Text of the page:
Medicine -that word always scared me. I don’t like not feeling like myself. I am “no drugs” guy. My anxiety goes through the roof if I start to feel physically odd in any way. For most people, Advil makes them feel better. But the prospect of even taking Advil makes me so anxious that its hardly worth the possible benefits. It took an incredible amount of encouragement from my doctor and my family to get me to give it a try – but I finally mustered up the courage to do it.


It would be easy to tell you that right off the bat, the medicine kicked in and I was a new person. But if my story is going to help anybody, I have to tell the honest truth. The first medicine I took did not help at all. I actually felt worse and was having side effects that I wouldn’t wish on my worst enemy. I figured that it might be my anxiety taking over but my doctor felt that it just wasn’t the right medicine. I kept a promise I had made to my doctor that I would give him some room to figure things out, and tried another medicine. After a few days, I felt the beginnings of a significant change for the better. It wasn’t turning me in to a zombie or making me all crazy happy. It was leaving me exactly the person I am minus the dark nights and the almost constant worry and panic. For the first time I was just me, Brett – a ten thousand pound weight had finally, finally, finally been lifted off my brain, my heart and my soul.


I am not going to lie and say that I feel great every moment of every day. Of course, there are times that I am sad or anxious. That’s called being human. But the dramatic change in my overall feeling has allowed me to see life with much more clarity. It has enabled me to feel how fully blessed I am. It drives me every day to help other people who are facing the same struggles, because I KNOW that there is help out there if you have the courage to take the steps to share what troubles you and to get help. I have changed my attitude and promise myself to wake up every morning pop out of bed and take on the day with everything I have. I promise myself to be so active and enthusiastic about everything I do that I go to bed exhausted every night. This is my perfect equation and I challenge everyone to find theirs. But if you never take the first step, you’ll never know just how great your life can be.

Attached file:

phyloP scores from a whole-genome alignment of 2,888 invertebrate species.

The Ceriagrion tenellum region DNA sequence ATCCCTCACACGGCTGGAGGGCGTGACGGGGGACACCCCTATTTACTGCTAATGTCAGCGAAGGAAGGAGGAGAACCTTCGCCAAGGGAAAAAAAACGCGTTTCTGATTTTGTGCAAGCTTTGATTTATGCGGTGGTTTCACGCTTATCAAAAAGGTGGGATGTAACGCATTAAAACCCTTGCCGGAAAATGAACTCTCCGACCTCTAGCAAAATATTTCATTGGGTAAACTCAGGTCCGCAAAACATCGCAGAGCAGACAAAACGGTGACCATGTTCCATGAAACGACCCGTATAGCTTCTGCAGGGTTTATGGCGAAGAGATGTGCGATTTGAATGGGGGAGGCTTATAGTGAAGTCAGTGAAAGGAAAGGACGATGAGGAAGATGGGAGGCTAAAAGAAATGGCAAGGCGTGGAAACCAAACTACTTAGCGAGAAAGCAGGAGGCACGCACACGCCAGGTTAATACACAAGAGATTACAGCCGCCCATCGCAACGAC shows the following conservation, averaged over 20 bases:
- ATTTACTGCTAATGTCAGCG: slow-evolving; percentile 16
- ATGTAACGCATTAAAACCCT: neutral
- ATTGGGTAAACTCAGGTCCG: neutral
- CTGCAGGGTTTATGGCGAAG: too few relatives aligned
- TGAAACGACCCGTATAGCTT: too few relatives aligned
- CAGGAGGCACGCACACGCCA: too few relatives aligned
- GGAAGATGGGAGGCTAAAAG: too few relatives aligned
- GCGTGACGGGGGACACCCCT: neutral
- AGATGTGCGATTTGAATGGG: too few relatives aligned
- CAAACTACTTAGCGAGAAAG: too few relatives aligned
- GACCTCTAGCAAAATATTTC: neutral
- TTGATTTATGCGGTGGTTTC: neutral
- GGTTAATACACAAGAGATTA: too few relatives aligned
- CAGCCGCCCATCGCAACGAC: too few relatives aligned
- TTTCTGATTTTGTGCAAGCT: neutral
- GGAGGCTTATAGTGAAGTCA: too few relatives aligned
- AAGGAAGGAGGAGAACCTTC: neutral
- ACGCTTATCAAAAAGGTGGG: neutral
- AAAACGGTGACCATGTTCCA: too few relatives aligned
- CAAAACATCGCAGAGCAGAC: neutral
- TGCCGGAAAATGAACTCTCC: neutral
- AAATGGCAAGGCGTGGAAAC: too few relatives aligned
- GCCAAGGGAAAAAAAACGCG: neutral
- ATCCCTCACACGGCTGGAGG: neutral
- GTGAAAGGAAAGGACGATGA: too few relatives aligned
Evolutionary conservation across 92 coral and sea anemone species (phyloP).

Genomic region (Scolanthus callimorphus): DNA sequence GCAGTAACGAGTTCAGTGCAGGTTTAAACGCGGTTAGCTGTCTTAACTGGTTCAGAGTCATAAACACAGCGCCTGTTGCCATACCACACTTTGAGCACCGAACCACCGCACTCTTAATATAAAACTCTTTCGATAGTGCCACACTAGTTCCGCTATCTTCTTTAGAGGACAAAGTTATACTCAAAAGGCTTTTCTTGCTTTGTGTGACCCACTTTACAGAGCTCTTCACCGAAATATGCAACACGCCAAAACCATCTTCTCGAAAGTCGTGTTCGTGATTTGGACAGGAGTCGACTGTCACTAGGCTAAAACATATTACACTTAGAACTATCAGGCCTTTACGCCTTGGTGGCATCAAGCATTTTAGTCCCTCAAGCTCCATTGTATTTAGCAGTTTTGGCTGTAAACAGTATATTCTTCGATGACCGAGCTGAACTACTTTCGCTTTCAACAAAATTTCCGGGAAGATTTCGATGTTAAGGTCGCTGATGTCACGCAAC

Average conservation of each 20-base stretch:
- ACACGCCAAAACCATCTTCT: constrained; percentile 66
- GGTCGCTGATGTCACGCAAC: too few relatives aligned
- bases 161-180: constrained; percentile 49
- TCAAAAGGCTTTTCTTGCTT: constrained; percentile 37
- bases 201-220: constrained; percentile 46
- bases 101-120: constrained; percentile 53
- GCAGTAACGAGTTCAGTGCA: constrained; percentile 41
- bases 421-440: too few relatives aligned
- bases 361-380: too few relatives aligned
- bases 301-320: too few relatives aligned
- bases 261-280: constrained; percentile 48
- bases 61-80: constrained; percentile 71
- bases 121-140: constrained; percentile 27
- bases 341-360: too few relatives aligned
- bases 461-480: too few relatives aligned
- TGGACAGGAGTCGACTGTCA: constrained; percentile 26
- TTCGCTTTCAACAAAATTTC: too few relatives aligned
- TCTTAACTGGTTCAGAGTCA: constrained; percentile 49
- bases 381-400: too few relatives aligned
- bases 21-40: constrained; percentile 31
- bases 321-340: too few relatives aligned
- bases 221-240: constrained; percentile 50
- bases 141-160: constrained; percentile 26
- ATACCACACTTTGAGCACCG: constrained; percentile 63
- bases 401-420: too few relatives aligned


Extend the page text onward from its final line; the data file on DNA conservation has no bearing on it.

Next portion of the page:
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  1. Wow! Thank you for sharing your story. My son had much the same upbringing and support from friends and family. He went through a lot of the same things, except he added alcohol to ease the pain of depression. He lost his battle in January of this year with death by suicide.

    • I believe the idea, Brian, is that Brett is content with “his” world now and is in a better place than he was. Why should he suffer at the expense of his surroundings? the way the world and society is today is a terrible thing. your comment clearly proves that to be true. See, instead of supporting Brett and his decisions to feel better, no matter the people he was reaching out to or the prescribed “drug” he was/is taking; you decided to look past that, and bash him for taking a step too many people are afraid to take. The world today is a large, lonely, sick, dark, and scary place to be. No one should have to endure their path and pain alone. So yes, maybe Brett should be open to reality, but maybe you, Brian, should be open to other people’s personal views and decisions because that is why we are here.